Britney Penouilh 1985-

Britney Penouilh "Providence Mountains", 2019
Plaster,Acrylic Paint
48 x 60 in
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Artist's Statement: "In no other landscape are humans more directly confronted with the magnitude of geological time than in deserts." –The Mojave Project Across the valley, below lava flows of Wild Horse Mesa, there are ancient granitic and metamorphic rocks of Pre-Cambrian age (2 billion years). The history of the Providence Mountains, however, is full of gaps – periods of tens even hundreds of millions of years during which we only know that Erosion happened. erosion reduced the mountains to low lands that were covered by a shallow sea 650 million years ago. Rocks along the Providence Mountains Range are so deformed and altered by intrusive bodies of hot granitic magma during the development of these ancient mountains. Between 500-400 million years ago, mineral deposits of iron ore, gold, silver and lead were formed within magma intrusions. About 50 miles long and more than 7,000 feet high, the Providence Mountain are a result of recent uplift along the East Providence Fault, over 10 million years. BIO BRITNEY PENOUILH (b. New Orleans, LA) is an interdisciplinary artist whose interest in geology and natural environments has greatly influenced her work. In 2010, Penouilh earned a double major Fine Art Studio and Geology from the University of New Orleans. Through university studies in New Orleans, Greece, and Japan and artist residencies in New York, North Carolina, Alaska and California – and her interest in geology, Penouilh’s work connects landscape to ritual, and ties the spiritual realm to the scientific. In 2018-19, Penouilh worked with National Park Services on a residency within the Mojave National Preserve. Penouilh was recently a visiting artist at Pilgrim School in Los Angeles, CA where she taught interdisciplinary art to high school 3-D art students. This program included a geology field trip to collect minerals that students cast into plaster sculptures. Penouilh currently resides in Los Angeles, where she divides her time between teaching and creating art in her downtown studio.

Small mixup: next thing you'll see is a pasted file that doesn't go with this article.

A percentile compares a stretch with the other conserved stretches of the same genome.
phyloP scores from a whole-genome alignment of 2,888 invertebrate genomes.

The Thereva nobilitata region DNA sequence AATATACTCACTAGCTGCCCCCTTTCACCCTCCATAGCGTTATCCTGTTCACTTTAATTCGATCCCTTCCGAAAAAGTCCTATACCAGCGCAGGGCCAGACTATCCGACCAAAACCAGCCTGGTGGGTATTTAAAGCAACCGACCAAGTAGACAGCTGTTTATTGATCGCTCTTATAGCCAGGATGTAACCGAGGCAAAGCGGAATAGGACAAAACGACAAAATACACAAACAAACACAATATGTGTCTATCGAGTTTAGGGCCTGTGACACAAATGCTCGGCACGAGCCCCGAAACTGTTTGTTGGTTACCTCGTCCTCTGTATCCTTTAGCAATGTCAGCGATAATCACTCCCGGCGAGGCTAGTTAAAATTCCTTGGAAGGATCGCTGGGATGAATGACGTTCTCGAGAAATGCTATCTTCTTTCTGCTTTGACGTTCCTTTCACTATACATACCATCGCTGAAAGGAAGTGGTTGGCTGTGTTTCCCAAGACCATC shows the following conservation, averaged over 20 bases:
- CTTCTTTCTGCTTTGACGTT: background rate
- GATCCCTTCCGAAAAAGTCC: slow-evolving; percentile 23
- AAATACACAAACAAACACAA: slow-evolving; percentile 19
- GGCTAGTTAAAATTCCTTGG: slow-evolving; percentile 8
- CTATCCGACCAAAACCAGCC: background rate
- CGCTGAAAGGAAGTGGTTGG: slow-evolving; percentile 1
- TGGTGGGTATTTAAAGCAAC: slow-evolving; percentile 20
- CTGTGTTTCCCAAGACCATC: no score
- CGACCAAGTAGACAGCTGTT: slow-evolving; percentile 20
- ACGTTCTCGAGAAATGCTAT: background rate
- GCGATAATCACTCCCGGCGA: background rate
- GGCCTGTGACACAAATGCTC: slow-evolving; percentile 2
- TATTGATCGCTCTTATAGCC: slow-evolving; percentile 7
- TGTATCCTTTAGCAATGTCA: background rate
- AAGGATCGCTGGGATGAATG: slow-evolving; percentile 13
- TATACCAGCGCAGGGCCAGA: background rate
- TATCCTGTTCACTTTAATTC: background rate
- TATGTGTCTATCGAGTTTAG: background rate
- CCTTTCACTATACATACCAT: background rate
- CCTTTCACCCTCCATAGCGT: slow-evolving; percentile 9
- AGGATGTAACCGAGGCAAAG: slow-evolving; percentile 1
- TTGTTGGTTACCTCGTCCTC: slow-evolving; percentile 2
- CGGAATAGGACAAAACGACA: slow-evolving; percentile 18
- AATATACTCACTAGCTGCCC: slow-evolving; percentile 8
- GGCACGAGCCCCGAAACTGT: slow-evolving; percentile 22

Britney Penouilh

Britney Penouilh was born in New Orleans in 1985. She has drawn since she could hold a pencil, and a class on Drawing From the Right Side of the Brain taught her to see the world like an artist. In high school, she explored pottery, stained glass, and sculpture; she attended college at the University of New Orleans, and won the Overture of Cultural Seasons award and the Svenson Drawing Competition. At college, she was introduced to her other passion: geology. Penouilh is fascinated by the millennia-long stories of erosion, uplift and earthquake that have shaped our planet; “the history of the Earth,” she says, “is the ultimate human history”. Penouilh tried working in a lab analyzing ore from a copper and gold mine, but finally decided she wanted to communicate this story through artwork. 
Penouilh gathers inspiration by traveling and investigating landscapes and the rituals of the native people who live intimately connected to them; she joins the spiritual with the scientific. She has studied in Greece and Japan and been a resident artist in New York, North Carolina, and Alaska; recently, she worked with National Park Services as a resident artist living alone for a month the Mojave National Preserve. She aims to channel her philosophies into aesthetically pleasing, approachable pieces that dialogue with viewers — mixed media landscapes of geological features, as well as cast sculptures adorned with found objects and Plexiglass etchings. For instance, her series ‘Earth Through Time’ imitates deposition and erosion with additive or reductive techniques — applying and removing paint and plaster, burning and gluing book pages. 
In 2017, Penouilh moved from New Orleans to Los Angeles in order to be close to international artists, galleries and museums. She has worked to integrate herself into the new art scene; these days, she splits her time between teaching and working in her studio. She is excited to bring to a wider audience her artistic vision of the ways our landscape and natural disasters affect our reality.


Sources include:
1st Dibs,
Pilgrim School,
Voyage LA,